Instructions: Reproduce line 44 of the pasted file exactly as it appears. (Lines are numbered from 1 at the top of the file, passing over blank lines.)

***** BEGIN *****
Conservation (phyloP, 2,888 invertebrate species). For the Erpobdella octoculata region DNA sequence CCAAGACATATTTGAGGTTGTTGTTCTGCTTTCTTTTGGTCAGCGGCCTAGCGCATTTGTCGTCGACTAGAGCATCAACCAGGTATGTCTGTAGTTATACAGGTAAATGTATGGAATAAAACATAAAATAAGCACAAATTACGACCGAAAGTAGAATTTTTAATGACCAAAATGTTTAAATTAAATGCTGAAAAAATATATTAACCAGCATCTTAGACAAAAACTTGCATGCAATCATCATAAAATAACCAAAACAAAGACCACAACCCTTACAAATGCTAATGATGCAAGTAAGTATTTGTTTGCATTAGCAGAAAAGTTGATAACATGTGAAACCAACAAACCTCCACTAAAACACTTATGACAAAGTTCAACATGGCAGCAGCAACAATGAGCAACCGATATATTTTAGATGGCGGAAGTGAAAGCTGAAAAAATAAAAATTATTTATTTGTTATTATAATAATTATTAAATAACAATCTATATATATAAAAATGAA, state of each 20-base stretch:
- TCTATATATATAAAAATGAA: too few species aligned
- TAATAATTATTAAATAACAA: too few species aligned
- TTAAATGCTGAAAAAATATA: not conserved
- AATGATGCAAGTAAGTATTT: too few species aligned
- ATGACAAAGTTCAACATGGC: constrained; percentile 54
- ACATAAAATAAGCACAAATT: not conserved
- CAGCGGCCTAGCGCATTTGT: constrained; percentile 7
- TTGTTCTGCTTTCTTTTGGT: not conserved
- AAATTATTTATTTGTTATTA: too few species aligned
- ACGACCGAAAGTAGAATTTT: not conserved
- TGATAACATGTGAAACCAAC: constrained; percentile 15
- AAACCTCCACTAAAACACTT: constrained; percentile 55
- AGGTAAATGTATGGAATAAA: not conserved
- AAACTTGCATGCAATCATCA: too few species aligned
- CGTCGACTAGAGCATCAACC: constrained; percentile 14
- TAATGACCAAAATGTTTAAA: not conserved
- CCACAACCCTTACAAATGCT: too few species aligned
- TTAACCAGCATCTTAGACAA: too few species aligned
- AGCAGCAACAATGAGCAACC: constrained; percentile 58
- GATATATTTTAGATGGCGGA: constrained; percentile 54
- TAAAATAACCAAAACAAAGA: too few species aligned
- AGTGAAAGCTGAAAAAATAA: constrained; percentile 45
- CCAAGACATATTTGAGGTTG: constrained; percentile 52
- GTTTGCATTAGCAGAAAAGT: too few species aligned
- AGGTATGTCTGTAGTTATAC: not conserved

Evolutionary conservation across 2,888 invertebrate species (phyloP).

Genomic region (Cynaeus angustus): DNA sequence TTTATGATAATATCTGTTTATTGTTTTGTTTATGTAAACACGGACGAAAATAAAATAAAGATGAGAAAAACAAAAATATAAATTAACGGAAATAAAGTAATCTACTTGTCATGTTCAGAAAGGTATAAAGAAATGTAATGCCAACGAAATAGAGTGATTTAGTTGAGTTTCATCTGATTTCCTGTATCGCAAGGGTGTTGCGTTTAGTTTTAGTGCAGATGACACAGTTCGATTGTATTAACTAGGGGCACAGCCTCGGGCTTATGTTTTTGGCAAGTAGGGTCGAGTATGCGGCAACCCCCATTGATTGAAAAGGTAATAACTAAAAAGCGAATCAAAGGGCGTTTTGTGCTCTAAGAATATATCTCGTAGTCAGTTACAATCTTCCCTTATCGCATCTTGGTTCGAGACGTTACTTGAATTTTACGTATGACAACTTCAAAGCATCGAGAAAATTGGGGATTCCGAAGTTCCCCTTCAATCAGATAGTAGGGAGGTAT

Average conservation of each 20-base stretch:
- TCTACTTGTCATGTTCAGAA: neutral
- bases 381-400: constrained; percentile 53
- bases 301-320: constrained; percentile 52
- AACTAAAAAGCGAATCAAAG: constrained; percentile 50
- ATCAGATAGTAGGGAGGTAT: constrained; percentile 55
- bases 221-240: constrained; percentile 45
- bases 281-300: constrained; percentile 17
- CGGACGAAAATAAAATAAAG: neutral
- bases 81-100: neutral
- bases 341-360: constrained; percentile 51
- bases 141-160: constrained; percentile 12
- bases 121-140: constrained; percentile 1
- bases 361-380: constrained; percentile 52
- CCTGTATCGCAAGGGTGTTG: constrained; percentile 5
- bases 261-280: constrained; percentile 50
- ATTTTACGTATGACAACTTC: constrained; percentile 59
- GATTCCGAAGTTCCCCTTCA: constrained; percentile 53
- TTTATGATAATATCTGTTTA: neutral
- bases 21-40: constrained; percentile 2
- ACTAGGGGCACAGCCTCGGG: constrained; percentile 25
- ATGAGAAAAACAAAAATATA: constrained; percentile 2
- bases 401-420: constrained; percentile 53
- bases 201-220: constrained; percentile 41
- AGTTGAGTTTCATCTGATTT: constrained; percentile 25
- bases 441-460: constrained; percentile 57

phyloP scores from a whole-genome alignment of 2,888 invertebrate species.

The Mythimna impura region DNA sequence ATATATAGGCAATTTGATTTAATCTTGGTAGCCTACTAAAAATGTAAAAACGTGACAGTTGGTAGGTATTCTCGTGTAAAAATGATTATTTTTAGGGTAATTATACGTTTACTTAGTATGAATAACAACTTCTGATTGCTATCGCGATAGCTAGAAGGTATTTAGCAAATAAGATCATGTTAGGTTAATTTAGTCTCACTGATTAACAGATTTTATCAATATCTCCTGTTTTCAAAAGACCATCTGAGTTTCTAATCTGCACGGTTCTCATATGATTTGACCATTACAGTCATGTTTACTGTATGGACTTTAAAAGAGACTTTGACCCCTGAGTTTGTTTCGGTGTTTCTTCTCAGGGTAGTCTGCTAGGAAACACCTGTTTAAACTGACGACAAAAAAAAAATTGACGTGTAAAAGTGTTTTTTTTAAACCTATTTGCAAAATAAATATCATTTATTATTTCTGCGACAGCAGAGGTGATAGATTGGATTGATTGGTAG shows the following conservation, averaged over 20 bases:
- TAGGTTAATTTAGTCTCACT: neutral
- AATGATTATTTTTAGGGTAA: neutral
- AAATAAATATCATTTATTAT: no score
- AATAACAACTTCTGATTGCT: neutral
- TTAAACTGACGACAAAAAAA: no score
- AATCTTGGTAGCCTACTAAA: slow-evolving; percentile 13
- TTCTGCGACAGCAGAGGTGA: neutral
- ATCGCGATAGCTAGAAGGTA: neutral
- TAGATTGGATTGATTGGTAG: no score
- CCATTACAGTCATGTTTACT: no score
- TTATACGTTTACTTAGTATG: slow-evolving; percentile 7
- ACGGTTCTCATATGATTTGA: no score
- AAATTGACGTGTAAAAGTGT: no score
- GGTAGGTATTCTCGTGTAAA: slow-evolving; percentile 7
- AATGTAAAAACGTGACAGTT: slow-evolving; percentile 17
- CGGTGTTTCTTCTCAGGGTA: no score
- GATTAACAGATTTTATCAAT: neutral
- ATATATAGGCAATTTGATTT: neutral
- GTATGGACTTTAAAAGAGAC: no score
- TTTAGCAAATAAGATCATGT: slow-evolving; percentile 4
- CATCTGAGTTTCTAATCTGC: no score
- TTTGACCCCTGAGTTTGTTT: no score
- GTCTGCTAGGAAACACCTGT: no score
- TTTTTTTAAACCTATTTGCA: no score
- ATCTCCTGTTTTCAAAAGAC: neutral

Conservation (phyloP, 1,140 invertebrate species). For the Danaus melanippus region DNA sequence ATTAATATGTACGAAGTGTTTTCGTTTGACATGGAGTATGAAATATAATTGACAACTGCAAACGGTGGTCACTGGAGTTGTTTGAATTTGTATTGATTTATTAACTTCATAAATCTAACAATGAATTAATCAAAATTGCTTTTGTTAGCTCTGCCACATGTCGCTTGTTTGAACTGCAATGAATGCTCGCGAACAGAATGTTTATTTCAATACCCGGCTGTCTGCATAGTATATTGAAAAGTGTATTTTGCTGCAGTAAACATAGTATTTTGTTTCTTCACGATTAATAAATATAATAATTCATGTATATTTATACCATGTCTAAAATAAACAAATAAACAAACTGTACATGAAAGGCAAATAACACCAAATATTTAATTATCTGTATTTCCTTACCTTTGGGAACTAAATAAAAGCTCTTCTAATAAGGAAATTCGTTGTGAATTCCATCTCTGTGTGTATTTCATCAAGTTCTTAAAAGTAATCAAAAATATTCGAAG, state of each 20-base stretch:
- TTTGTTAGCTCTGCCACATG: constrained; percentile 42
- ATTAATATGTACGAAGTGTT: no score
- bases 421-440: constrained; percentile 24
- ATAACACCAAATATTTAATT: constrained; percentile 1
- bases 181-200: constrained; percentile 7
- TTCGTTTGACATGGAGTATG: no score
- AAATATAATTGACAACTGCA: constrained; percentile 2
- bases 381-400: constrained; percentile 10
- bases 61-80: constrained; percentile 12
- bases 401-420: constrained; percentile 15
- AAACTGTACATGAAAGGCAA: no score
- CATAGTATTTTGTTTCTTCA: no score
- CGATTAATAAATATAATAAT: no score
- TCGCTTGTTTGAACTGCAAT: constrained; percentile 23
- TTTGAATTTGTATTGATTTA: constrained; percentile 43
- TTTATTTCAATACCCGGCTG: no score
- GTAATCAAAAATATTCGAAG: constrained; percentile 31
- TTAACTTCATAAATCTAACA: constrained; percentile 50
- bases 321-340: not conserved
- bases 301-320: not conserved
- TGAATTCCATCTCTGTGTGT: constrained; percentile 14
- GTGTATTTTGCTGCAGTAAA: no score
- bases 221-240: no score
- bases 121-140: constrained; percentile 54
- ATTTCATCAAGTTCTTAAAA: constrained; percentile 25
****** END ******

- bases 261-280: constrained; percentile 50